Annual Distinguished DIBS Lecture & Symposium
DIBS holds an annual interdisciplinary symposium focused on translational brain research, alternating between clinical and basic research topics. We invite an exceptional speaker to give the keynote address for the symposium. The event also includes a panel of Duke experts discussing research related to the event's theme, and a poster exhibition by graduate students, postdoctoral associates, and trainees.
2021 Lecture & Symposium: Pioneering Neuroscientist Eve Marder, PhD, Wednesday, March 17
"Understanding Neural Circuits: Development, Plasticity & Function." Eve Marder, PhD, Biology, Brandeis University, will give the 2021 DIBS Distinguished Lecture on Basic Research on Wednesday, March 17, during the virtual symposium, scheduled for 1 to 5 p.m. The event is free and open to the public, but pre-registration is required. Please click HERE to register.
Graduate students, postdocs, and trainees are invited to submit posters and 250-word abstracts by March 1. Please click on the registration link to register and submit posters and abstracts. Dr. Marder will speak following poster presentations and TED-style talks by three Duke faculty members:
Nicole Calakos, PhD, Lincoln Financial Group Distinguished Professor of Neurobiology, and Professor of Neurology, School of Medicine
- Michael Tadross, PhD, Assistant Professor, Biomedical Engineering, Pratt School of Engineering, and Neurobiology, School of Medicine
- Pelin Volkan, Associate Professor, Biology, Trinity College of Arts & Sciences, and Neurobiology, School of Medicine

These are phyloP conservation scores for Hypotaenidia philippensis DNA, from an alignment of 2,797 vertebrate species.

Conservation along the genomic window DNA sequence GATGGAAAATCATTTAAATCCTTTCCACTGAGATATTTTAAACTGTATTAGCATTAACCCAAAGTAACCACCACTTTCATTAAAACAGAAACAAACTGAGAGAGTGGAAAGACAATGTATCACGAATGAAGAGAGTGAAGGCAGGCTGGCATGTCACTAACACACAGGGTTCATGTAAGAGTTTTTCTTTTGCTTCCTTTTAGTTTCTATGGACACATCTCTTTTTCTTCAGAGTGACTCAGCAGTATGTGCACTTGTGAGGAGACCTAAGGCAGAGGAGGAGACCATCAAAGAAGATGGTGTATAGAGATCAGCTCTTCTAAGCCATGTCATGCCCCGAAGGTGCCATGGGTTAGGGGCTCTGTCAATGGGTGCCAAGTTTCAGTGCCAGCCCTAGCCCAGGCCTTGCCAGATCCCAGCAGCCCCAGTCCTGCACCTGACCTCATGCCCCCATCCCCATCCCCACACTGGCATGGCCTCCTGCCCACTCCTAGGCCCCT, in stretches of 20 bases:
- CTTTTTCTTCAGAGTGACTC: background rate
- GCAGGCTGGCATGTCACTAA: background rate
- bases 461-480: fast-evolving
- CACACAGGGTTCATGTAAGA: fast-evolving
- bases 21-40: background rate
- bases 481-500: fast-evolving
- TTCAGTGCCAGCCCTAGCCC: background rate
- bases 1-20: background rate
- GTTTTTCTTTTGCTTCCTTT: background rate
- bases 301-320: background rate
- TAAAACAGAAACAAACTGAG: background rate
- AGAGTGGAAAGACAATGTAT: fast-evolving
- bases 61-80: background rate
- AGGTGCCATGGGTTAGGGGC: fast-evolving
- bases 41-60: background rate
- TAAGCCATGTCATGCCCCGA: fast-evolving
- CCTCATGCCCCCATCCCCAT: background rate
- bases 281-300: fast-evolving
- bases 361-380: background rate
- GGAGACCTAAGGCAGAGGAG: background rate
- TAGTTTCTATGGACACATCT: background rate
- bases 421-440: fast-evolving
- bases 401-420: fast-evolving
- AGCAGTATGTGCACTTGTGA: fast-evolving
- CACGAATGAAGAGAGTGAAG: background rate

Dr. Marder studies the modulation of neural networks. The Marder lab is interested in is the extent to which similar circuit outputs can be generated by multiple mechanisms, both in different individual animals, or in the same animal over its life-time. The crustacean stomatogastric nervous system is used to study central pattern generating circuits, which are groups of neurons found in vertebrate and invertebrate nervous systems responsible for the generation of specific rhythmic behavior,s such as walking, swimming, and breathing.
|1:00 - 2:00 pm||
Virtual Poster Session for graduate students, postdocs and residents
|2:00 pm||Introduction by Sally Kornbluth, Provost, Duke University|
|2:10 pm||Presentation by Nicole Calakos, PhD, Lincoln Financial Group Distinguished Professor of Neurobiology, and Professor of Neurology, School of Medicine|
|2:30 pm||Presentation by Pelin Volkan, Associate Professor, Biology, Trinity College of Arts & Sciences, and Neurobiology, School of Medicine|
|2:50 pm||Presentation by Michael Tadross, PhD, Assistant Professor, Biomedical Engineering, Pratt School of Engineering, and Neurobiology, School of Medicine|
|3:10 pm||Panel Discussion moderated by Alison Adcock, MD, Ph.D., Associate Professor of Psychiatry and Behavioral Sciences|
|3:30 pm||Introduction of Dr. Marder by Mary Klotman, Dean, Duke School of Medicine|
|Eve Marder, Ph.D., Brandeis University, Keynote: Differential resilience to perturbation of circuits with similar performance and different underlying parameters|